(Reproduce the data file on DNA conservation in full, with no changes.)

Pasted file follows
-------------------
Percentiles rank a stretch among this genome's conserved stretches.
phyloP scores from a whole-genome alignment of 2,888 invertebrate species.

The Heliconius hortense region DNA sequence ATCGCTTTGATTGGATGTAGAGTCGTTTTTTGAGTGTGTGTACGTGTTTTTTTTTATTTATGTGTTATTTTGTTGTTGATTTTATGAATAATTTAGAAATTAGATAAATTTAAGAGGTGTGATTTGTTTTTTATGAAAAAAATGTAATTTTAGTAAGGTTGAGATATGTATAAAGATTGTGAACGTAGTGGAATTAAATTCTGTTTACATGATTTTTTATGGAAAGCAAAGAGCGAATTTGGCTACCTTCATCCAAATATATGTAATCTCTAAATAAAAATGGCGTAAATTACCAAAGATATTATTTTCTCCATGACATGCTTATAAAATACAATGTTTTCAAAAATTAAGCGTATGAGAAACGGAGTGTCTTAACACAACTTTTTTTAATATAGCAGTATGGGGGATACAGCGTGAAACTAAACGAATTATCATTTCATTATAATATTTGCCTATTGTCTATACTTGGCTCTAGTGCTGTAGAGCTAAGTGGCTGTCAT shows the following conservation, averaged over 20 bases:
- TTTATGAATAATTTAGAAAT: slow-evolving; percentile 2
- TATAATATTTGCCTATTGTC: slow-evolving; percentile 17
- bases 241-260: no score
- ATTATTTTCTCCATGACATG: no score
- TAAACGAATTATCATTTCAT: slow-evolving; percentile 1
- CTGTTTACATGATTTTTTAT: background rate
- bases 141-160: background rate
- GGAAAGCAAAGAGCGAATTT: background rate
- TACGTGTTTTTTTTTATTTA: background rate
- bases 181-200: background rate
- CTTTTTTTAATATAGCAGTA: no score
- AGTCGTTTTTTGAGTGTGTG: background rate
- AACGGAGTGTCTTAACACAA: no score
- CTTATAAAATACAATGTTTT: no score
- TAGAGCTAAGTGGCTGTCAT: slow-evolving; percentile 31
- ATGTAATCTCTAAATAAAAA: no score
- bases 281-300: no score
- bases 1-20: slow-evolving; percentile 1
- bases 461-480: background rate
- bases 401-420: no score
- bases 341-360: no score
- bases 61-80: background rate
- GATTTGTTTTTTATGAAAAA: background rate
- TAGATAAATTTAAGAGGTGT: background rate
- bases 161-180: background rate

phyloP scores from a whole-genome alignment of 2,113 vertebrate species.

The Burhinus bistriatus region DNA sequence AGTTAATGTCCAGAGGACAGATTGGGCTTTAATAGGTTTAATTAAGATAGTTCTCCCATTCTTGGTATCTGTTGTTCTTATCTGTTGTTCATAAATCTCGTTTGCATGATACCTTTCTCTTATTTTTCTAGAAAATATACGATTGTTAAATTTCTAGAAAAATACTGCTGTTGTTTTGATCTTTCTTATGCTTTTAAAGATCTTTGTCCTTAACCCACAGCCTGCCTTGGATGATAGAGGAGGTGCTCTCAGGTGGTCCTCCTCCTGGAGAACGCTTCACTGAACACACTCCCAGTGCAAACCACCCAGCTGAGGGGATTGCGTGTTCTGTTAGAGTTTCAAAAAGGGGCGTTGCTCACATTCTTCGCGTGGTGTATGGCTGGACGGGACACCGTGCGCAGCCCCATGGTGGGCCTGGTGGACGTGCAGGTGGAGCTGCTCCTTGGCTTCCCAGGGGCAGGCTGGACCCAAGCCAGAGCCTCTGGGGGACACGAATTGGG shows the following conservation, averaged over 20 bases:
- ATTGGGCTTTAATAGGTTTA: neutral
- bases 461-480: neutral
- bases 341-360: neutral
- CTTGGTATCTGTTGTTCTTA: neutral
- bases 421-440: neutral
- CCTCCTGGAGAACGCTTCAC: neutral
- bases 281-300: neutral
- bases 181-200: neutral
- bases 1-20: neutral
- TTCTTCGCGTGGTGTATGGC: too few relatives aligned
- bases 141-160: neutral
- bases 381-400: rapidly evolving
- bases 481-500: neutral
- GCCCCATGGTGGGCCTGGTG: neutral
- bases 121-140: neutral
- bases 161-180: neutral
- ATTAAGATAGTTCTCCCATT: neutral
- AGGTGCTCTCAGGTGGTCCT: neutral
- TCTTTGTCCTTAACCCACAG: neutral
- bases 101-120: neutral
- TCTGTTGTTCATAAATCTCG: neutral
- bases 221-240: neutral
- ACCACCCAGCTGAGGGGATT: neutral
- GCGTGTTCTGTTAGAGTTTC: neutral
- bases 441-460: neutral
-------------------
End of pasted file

Percentiles rank a stretch among this genome's conserved stretches.
phyloP scores from a whole-genome alignment of 2,888 invertebrate species.

The Heliconius hortense region DNA sequence ATCGCTTTGATTGGATGTAGAGTCGTTTTTTGAGTGTGTGTACGTGTTTTTTTTTATTTATGTGTTATTTTGTTGTTGATTTTATGAATAATTTAGAAATTAGATAAATTTAAGAGGTGTGATTTGTTTTTTATGAAAAAAATGTAATTTTAGTAAGGTTGAGATATGTATAAAGATTGTGAACGTAGTGGAATTAAATTCTGTTTACATGATTTTTTATGGAAAGCAAAGAGCGAATTTGGCTACCTTCATCCAAATATATGTAATCTCTAAATAAAAATGGCGTAAATTACCAAAGATATTATTTTCTCCATGACATGCTTATAAAATACAATGTTTTCAAAAATTAAGCGTATGAGAAACGGAGTGTCTTAACACAACTTTTTTTAATATAGCAGTATGGGGGATACAGCGTGAAACTAAACGAATTATCATTTCATTATAATATTTGCCTATTGTCTATACTTGGCTCTAGTGCTGTAGAGCTAAGTGGCTGTCAT shows the following conservation, averaged over 20 bases:
- TTTATGAATAATTTAGAAAT: slow-evolving; percentile 2
- TATAATATTTGCCTATTGTC: slow-evolving; percentile 17
- bases 241-260: no score
- ATTATTTTCTCCATGACATG: no score
- TAAACGAATTATCATTTCAT: slow-evolving; percentile 1
- CTGTTTACATGATTTTTTAT: background rate
- bases 141-160: background rate
- GGAAAGCAAAGAGCGAATTT: background rate
- TACGTGTTTTTTTTTATTTA: background rate
- bases 181-200: background rate
- CTTTTTTTAATATAGCAGTA: no score
- AGTCGTTTTTTGAGTGTGTG: background rate
- AACGGAGTGTCTTAACACAA: no score
- CTTATAAAATACAATGTTTT: no score
- TAGAGCTAAGTGGCTGTCAT: slow-evolving; percentile 31
- ATGTAATCTCTAAATAAAAA: no score
- bases 281-300: no score
- bases 1-20: slow-evolving; percentile 1
- bases 461-480: background rate
- bases 401-420: no score
- bases 341-360: no score
- bases 61-80: background rate
- GATTTGTTTTTTATGAAAAA: background rate
- TAGATAAATTTAAGAGGTGT: background rate
- bases 161-180: background rate

phyloP scores from a whole-genome alignment of 2,113 vertebrate species.

The Burhinus bistriatus region DNA sequence AGTTAATGTCCAGAGGACAGATTGGGCTTTAATAGGTTTAATTAAGATAGTTCTCCCATTCTTGGTATCTGTTGTTCTTATCTGTTGTTCATAAATCTCGTTTGCATGATACCTTTCTCTTATTTTTCTAGAAAATATACGATTGTTAAATTTCTAGAAAAATACTGCTGTTGTTTTGATCTTTCTTATGCTTTTAAAGATCTTTGTCCTTAACCCACAGCCTGCCTTGGATGATAGAGGAGGTGCTCTCAGGTGGTCCTCCTCCTGGAGAACGCTTCACTGAACACACTCCCAGTGCAAACCACCCAGCTGAGGGGATTGCGTGTTCTGTTAGAGTTTCAAAAAGGGGCGTTGCTCACATTCTTCGCGTGGTGTATGGCTGGACGGGACACCGTGCGCAGCCCCATGGTGGGCCTGGTGGACGTGCAGGTGGAGCTGCTCCTTGGCTTCCCAGGGGCAGGCTGGACCCAAGCCAGAGCCTCTGGGGGACACGAATTGGG shows the following conservation, averaged over 20 bases:
- ATTGGGCTTTAATAGGTTTA: neutral
- bases 461-480: neutral
- bases 341-360: neutral
- CTTGGTATCTGTTGTTCTTA: neutral
- bases 421-440: neutral
- CCTCCTGGAGAACGCTTCAC: neutral
- bases 281-300: neutral
- bases 181-200: neutral
- bases 1-20: neutral
- TTCTTCGCGTGGTGTATGGC: too few relatives aligned
- bases 141-160: neutral
- bases 381-400: rapidly evolving
- bases 481-500: neutral
- GCCCCATGGTGGGCCTGGTG: neutral
- bases 121-140: neutral
- bases 161-180: neutral
- ATTAAGATAGTTCTCCCATT: neutral
- AGGTGCTCTCAGGTGGTCCT: neutral
- TCTTTGTCCTTAACCCACAG: neutral
- bases 101-120: neutral
- TCTGTTGTTCATAAATCTCG: neutral
- bases 221-240: neutral
- ACCACCCAGCTGAGGGGATT: neutral
- GCGTGTTCTGTTAGAGTTTC: neutral
- bases 441-460: neutral